Diabetes Digital Media (DDM) has been named Most Influential Diabetes Technology Company of the Year at the inaugural Diabetes Professional Care Industry Awards.
The Diabetes Professional Care Conference hosted its first-ever Industry Awards in partnership with The Diabetes Times to celebrate success and innovation across pharmaceutical, medical device and life sciences companies working in diabetes care.
DDM Chief Executive Officer Arjun Panesar said at DPC2018: “We are delighted that all of the DDM team has been recognised for innovating in digital health and technology.
“Over 1.2 million members use a digital solution provided by DDM. The impact of these solutions, including the Diabetes Forum and Low Carb Program is not only empowering of people with diabetes around the world, it is pioneering the academic evidence base and redefining diabetes management.”
Wooooop!! Winner of the inaugural ‘Most Influential Diabetes Technology Company of the Year’ at the Diabetes Professional Care and Diabetes Times Awards – a great end to the day 🎉🎉🎉 #DPC2018 pic.twitter.com/17SMVHcfEC— Diabetes.co.uk (@Diabetescouk) November 14, 2018

There were record numbers at the first day of DPC2018 in London’s Olympia. The first day, which took place on World Diabetes Day, kicked off with an introduction from Professor Jonathan Valabhji, NHS England’s National Clinical Director for Obesity and Diabetes and Dr Partha Kar, Diabetes Consultant and National Associate Clinical Director for Diabetes.
Together they provided an update on NHS England’s future diabetes plans and spoke about the Healthier You: NHS Diabetes Prevention Programme. They also discussed the announcement NHS England had announced on the same day that the so-called ‘postcode lottery’ about who gets access to the FreeStyle Libre is to come to an end.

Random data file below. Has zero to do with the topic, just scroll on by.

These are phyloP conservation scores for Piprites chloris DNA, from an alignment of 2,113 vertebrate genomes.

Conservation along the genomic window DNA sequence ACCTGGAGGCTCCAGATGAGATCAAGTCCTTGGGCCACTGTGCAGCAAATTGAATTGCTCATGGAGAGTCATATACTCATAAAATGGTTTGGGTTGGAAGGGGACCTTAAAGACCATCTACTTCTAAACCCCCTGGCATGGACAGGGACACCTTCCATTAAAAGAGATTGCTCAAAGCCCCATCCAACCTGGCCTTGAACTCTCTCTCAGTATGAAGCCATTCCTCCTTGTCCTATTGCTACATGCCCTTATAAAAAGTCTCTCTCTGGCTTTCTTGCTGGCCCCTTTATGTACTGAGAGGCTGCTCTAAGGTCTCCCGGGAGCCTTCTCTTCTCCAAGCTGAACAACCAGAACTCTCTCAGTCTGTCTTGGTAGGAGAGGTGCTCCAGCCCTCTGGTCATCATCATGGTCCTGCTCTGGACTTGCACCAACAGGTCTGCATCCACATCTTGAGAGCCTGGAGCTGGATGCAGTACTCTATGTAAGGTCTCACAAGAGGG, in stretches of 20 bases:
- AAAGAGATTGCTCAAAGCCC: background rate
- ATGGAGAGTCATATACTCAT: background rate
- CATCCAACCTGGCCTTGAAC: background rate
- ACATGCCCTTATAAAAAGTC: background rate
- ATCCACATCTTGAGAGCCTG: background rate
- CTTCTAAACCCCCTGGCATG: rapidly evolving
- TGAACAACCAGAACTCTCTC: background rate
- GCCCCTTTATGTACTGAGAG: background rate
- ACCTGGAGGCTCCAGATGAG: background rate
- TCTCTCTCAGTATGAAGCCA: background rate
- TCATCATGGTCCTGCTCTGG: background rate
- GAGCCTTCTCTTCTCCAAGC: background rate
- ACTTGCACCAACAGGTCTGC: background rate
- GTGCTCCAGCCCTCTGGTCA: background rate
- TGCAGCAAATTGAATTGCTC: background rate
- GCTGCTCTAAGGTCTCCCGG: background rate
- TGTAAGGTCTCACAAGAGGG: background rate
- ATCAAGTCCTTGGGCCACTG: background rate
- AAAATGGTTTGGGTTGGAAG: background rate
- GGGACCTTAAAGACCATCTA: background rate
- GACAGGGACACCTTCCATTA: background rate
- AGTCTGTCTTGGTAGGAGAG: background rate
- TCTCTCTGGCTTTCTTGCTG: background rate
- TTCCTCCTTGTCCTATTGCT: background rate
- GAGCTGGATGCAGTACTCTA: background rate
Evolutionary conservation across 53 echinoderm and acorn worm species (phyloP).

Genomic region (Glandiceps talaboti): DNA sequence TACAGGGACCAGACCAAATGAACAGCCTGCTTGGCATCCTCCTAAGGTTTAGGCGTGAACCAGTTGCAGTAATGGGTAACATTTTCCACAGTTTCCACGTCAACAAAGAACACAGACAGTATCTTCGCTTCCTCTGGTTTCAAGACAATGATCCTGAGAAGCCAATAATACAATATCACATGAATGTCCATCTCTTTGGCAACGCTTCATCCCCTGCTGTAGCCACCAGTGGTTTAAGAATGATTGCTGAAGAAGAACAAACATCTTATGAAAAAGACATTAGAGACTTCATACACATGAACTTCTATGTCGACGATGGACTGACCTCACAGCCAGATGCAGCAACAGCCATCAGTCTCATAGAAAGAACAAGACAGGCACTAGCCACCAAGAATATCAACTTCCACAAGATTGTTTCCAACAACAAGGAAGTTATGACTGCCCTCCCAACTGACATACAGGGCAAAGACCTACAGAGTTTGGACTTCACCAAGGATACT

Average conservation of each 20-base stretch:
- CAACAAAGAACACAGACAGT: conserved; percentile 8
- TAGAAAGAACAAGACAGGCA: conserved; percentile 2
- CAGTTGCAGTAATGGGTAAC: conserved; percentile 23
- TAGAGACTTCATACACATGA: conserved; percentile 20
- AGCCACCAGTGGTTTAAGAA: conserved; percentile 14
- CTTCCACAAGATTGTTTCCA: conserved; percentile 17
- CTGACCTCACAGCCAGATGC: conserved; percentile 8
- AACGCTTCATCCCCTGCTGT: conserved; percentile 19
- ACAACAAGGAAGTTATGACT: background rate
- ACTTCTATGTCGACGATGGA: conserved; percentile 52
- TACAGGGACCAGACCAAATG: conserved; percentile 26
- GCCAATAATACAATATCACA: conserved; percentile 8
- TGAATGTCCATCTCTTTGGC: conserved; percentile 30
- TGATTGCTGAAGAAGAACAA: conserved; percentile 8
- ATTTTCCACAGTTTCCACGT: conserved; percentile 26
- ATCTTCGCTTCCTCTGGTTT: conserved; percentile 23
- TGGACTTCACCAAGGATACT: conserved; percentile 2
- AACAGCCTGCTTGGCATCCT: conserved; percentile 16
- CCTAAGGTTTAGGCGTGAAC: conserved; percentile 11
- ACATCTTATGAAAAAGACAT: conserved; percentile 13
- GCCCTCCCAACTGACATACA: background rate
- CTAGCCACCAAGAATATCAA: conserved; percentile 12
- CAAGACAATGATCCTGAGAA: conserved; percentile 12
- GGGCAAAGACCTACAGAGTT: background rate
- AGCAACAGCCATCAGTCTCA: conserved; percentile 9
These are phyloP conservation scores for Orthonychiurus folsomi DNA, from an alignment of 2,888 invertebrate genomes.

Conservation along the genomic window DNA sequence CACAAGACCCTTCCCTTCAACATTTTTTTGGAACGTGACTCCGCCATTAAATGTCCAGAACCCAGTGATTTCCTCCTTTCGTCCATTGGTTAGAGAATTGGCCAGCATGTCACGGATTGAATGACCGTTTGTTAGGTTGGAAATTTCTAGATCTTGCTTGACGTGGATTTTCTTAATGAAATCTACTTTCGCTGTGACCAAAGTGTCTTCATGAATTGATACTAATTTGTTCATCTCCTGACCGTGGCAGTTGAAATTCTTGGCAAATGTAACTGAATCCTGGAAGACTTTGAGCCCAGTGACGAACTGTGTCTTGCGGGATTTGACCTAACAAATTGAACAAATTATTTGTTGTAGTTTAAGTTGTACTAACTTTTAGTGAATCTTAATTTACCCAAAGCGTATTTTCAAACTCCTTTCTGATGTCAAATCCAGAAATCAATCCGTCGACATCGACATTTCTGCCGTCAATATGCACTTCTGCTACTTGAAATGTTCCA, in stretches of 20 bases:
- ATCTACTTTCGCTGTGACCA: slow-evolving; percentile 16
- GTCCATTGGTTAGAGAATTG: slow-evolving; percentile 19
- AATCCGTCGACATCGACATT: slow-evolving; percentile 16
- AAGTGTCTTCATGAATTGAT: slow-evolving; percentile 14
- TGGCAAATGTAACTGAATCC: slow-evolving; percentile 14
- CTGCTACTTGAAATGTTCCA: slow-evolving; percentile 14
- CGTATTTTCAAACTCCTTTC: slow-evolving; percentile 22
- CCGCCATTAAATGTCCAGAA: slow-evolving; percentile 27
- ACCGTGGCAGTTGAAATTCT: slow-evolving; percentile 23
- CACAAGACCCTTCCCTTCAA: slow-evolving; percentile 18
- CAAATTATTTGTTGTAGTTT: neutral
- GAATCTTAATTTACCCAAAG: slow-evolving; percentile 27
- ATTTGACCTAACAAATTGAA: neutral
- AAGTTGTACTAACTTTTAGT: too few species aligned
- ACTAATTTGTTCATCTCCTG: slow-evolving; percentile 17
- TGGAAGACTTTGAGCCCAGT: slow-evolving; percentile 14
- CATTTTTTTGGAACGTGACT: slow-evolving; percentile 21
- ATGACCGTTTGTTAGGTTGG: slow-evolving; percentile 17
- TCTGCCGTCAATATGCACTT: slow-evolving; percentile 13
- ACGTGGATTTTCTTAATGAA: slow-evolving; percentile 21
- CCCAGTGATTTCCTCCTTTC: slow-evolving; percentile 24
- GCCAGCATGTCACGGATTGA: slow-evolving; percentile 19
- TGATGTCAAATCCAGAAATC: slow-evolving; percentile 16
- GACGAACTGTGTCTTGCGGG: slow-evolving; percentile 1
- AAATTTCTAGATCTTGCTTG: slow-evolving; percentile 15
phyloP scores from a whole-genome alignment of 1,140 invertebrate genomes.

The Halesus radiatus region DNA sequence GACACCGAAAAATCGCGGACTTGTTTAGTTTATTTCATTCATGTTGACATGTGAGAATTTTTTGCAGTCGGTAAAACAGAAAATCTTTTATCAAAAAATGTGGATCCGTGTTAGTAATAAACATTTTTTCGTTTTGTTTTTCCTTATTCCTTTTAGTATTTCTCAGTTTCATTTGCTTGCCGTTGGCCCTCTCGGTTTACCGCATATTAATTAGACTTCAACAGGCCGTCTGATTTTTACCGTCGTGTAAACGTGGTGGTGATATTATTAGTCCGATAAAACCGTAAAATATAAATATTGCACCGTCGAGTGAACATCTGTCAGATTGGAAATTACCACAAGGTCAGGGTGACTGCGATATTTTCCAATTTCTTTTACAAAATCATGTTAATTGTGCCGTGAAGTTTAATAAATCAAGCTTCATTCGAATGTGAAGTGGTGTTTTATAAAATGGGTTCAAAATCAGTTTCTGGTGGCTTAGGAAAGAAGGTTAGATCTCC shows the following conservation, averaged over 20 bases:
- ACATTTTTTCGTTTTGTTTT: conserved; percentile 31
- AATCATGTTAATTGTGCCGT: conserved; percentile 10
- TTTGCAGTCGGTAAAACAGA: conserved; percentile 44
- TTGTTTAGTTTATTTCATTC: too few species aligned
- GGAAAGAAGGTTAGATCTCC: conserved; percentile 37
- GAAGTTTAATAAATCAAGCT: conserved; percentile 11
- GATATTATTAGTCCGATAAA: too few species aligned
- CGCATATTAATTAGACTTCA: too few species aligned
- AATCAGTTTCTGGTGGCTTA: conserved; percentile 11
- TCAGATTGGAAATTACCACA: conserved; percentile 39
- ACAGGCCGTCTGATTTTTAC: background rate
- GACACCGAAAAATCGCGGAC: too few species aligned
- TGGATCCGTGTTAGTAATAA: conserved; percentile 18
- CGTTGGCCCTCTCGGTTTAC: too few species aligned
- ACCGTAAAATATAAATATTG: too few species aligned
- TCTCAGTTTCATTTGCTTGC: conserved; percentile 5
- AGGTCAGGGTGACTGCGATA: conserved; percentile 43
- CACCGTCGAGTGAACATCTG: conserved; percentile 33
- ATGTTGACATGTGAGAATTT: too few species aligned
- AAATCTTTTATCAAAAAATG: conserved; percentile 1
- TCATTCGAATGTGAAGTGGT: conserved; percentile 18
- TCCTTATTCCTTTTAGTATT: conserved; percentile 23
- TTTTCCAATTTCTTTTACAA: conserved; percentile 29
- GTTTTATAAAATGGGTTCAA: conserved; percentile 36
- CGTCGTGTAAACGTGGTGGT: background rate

Dr Kar said: “This is an exciting and welcome step forward as the aim is to have uniform prescribing policy across the NHS, irrespective of where someone with type 1 diabetes lives. This will be based on previous national guidance issued- with the provision of updating it as further evidence accrues.”
The results of the eagerly-anticipated DECLARE study into cardiovascular disease and type 2 diabetes were unveiled for the first time in the UK at the conference. The research involved 17,000 people and showed how the drug Forxiga (dapagliflozin) reduced hospitalisation for heart failure or CV death with no increase in major CV events versus placebo in a broad population with type 2 diabetes.
Dr Fiona Campbell, Lead Clinician for Paediatrics at the Leeds Teaching Hospitals NHS Trust presented on health outcomes among children who use flash glucose monitoring, while Dr Mayank Patel, Consultant in Diabetes and Senior Clinical Lecturer at University hospital Southampton NHS Trust and University of Southampton discussed the highs and lows of blood glucose.
The schedule for the rest of the day remained full and varied with many people queuing to attend each session. There were workshops on primary care training, how to empower patients to improve their diabetes and advice on injection techniques.
In the afternoon Dr Kar joined Professor Gerry Rayma, Head of Service at the Diabetes and Endocrine Centre, and the Diabetes Research Unit at Ipswich Hospitals NHS for a talk about reducing variation of diabetes care across England.
Founder Maggie Meer, who has type 2 diabetes and set up the conference in a bid to improve care, said: “We’re proud, once again, to welcome many of the foremost thought-leaders and practitioners in diabetes care to share their expertise at our conference and workshop sessions.
“As the number of people diagnosed with diabetes continues to grow, it is more important than ever that they have this unique forum in which to impart their knowledge and experience.”

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